March 30, 2009

The Price of Paper Books

Posted in Publishing tagged , , at 12:48 pm by The Word Jar

The April 2009 issue of Money has an interesting breakdown of where the money goes when someone buys an old-fashioned hardcover or paperback book. They used John Grisham’s The Associate, which retails for $27.95, as their sample. The breakdown:

$12.58–Retailer [Whether the publisher gets the book into the bookstore through direct sales or through a wholesaler, the bookseller usually receives anywhere from a 45 to 55 percent discount. This is why it is more profitable for smaller publishers to sell their books directly to the consumer.]

$4.19–Author royalties [At almost 15 percent, this is not an accurate representation of the average author’s cut.]

$3.55–Pre-production [Money describes this as the salary for everyone who works on the book for the publisher–editors, designers, etc. As a fellow editor, I can only hope that this is decent money for the always hardworking editors and designers. Oh, to work for a company that appreciates your talent and pays you accordingly.]

$2.83–Printing [When your initial run tops a million, that will bring the printing costs down…per book, anyway.]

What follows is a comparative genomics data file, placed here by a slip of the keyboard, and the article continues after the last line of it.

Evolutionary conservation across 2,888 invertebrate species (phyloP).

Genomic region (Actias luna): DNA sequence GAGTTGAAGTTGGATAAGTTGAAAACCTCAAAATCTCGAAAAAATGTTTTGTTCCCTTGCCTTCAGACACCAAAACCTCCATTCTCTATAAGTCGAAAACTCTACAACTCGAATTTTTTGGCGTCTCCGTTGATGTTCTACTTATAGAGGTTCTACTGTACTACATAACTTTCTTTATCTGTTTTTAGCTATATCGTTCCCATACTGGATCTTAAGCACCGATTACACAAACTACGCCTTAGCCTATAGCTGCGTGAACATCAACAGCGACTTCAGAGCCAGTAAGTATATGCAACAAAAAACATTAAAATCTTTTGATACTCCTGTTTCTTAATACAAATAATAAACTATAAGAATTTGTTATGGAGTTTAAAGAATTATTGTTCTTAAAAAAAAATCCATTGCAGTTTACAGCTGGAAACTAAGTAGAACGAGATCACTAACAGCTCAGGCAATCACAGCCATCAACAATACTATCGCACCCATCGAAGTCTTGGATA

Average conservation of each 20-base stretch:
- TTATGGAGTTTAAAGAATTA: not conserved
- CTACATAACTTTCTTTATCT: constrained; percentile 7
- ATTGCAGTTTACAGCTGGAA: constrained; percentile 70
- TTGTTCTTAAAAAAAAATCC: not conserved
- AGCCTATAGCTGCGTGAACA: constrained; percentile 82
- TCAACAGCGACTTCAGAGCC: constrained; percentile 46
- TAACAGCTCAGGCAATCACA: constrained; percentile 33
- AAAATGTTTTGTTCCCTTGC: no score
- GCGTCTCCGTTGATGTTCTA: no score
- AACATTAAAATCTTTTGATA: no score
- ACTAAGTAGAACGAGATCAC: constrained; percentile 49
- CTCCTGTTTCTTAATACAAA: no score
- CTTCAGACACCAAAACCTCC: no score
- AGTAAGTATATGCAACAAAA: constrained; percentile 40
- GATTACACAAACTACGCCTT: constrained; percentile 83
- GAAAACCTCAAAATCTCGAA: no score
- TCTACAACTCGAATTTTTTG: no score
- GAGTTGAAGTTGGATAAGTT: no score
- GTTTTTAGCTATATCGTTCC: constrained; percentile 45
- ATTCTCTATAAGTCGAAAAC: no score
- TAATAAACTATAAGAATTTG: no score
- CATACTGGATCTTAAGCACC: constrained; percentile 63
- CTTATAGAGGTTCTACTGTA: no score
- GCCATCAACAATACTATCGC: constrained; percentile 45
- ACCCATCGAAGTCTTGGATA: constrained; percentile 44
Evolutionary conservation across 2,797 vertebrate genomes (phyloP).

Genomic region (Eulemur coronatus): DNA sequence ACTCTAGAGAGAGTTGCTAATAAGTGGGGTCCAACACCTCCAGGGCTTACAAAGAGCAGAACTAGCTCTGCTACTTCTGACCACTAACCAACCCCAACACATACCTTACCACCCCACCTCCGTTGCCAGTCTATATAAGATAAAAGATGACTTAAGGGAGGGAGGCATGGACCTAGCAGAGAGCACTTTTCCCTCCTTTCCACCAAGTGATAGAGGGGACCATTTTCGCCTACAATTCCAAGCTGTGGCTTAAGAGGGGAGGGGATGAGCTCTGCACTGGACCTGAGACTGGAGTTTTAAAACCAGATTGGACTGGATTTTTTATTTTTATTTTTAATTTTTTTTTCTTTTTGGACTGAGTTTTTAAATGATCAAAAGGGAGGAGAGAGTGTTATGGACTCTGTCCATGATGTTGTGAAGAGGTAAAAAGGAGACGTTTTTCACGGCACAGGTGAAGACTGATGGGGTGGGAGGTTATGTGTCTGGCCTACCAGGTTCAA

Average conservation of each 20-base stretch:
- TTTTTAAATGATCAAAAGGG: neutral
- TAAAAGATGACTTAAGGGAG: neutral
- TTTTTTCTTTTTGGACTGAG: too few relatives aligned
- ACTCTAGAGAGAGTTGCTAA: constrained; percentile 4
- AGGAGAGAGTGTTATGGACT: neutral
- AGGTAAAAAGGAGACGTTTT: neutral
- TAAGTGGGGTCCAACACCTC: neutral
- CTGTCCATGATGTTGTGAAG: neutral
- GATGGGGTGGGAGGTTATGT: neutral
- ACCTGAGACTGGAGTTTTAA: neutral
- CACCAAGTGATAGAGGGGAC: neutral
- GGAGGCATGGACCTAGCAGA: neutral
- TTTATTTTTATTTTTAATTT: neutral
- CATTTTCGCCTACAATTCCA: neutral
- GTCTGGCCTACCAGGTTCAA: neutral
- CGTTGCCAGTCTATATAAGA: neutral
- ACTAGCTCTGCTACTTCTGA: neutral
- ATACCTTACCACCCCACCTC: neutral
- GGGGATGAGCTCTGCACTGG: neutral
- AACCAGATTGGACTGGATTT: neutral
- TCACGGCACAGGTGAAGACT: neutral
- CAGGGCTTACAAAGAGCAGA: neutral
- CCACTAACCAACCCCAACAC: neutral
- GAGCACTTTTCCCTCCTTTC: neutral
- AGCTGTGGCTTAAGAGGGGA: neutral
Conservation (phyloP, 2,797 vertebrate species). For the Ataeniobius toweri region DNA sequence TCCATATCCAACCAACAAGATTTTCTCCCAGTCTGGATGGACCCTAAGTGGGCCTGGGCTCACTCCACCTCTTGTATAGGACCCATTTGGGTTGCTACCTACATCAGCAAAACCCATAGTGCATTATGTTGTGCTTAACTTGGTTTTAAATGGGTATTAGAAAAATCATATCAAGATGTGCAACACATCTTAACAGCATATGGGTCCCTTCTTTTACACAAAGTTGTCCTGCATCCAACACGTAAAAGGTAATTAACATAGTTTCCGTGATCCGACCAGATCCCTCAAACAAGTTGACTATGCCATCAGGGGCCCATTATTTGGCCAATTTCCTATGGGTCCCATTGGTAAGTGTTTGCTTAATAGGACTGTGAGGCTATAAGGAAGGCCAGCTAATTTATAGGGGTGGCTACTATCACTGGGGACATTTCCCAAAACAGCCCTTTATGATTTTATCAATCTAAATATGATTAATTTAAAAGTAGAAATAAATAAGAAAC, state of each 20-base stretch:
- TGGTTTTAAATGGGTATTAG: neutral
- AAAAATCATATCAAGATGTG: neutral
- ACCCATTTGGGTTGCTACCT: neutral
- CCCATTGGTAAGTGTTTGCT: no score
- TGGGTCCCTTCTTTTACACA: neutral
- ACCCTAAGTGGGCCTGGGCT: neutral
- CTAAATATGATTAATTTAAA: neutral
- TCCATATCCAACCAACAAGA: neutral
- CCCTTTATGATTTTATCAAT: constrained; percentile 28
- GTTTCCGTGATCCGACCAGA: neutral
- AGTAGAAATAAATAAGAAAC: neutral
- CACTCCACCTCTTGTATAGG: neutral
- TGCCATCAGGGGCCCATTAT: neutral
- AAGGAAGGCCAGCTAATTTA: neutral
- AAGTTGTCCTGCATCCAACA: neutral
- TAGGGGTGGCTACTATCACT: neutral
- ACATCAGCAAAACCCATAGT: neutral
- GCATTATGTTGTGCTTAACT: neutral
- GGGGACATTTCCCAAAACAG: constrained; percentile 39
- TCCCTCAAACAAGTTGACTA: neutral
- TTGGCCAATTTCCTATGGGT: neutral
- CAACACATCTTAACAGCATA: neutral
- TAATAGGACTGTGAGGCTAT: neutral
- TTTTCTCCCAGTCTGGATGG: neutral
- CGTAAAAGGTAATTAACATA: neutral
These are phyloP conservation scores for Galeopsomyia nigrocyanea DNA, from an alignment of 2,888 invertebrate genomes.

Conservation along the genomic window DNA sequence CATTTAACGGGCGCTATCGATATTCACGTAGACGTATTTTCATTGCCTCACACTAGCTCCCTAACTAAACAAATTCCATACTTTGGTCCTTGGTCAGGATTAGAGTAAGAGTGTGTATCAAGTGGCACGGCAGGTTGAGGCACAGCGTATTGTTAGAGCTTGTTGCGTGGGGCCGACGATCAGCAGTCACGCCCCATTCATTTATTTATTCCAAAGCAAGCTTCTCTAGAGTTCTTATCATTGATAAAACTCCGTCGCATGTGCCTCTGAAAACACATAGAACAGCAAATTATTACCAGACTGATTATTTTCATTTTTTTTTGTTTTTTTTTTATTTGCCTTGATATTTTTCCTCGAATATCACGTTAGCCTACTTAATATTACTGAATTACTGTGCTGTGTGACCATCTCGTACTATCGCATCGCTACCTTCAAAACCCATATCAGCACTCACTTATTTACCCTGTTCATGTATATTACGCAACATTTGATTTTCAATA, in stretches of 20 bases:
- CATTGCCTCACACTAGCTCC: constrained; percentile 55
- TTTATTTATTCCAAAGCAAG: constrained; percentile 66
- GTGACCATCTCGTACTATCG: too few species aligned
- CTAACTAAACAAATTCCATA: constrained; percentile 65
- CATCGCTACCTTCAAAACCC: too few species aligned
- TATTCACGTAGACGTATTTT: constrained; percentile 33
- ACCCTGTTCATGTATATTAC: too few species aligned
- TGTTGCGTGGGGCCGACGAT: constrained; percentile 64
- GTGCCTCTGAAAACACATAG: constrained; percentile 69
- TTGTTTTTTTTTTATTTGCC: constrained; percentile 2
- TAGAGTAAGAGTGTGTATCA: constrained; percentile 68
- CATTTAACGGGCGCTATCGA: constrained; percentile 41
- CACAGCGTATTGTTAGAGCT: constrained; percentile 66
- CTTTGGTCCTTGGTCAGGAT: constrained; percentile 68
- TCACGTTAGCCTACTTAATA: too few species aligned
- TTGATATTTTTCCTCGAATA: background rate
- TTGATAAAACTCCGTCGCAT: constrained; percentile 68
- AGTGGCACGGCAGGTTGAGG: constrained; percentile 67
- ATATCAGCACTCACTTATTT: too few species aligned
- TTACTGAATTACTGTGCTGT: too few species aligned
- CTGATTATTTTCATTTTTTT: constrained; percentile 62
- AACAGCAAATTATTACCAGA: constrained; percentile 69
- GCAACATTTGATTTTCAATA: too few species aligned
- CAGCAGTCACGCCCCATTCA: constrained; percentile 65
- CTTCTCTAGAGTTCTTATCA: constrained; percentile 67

$2.80–Wholesaler [The publishing middleman.]

$2.00–Marketing [Again, I think this may be high for average authors. Mr. Grisham may get ads in trade and consumer magazines, as well as a book tour. If Mr. Grisham were Mr. Patterson, he’d also get commercials on TV. Average authors should be so lucky.]

It was interesting to see a dollar-by-dollar breakdown for an individual book. I know general percentages for a breakdown such as this, and I’ve seen publishing budgets for whole print runs, but I’ve never contemplated what those numbers boil down to when you are talking about one single copy.

So, the next time you are at the bookstore (hopefully your local independent), you’ll have a general idea of what you are paying for besides a good read.


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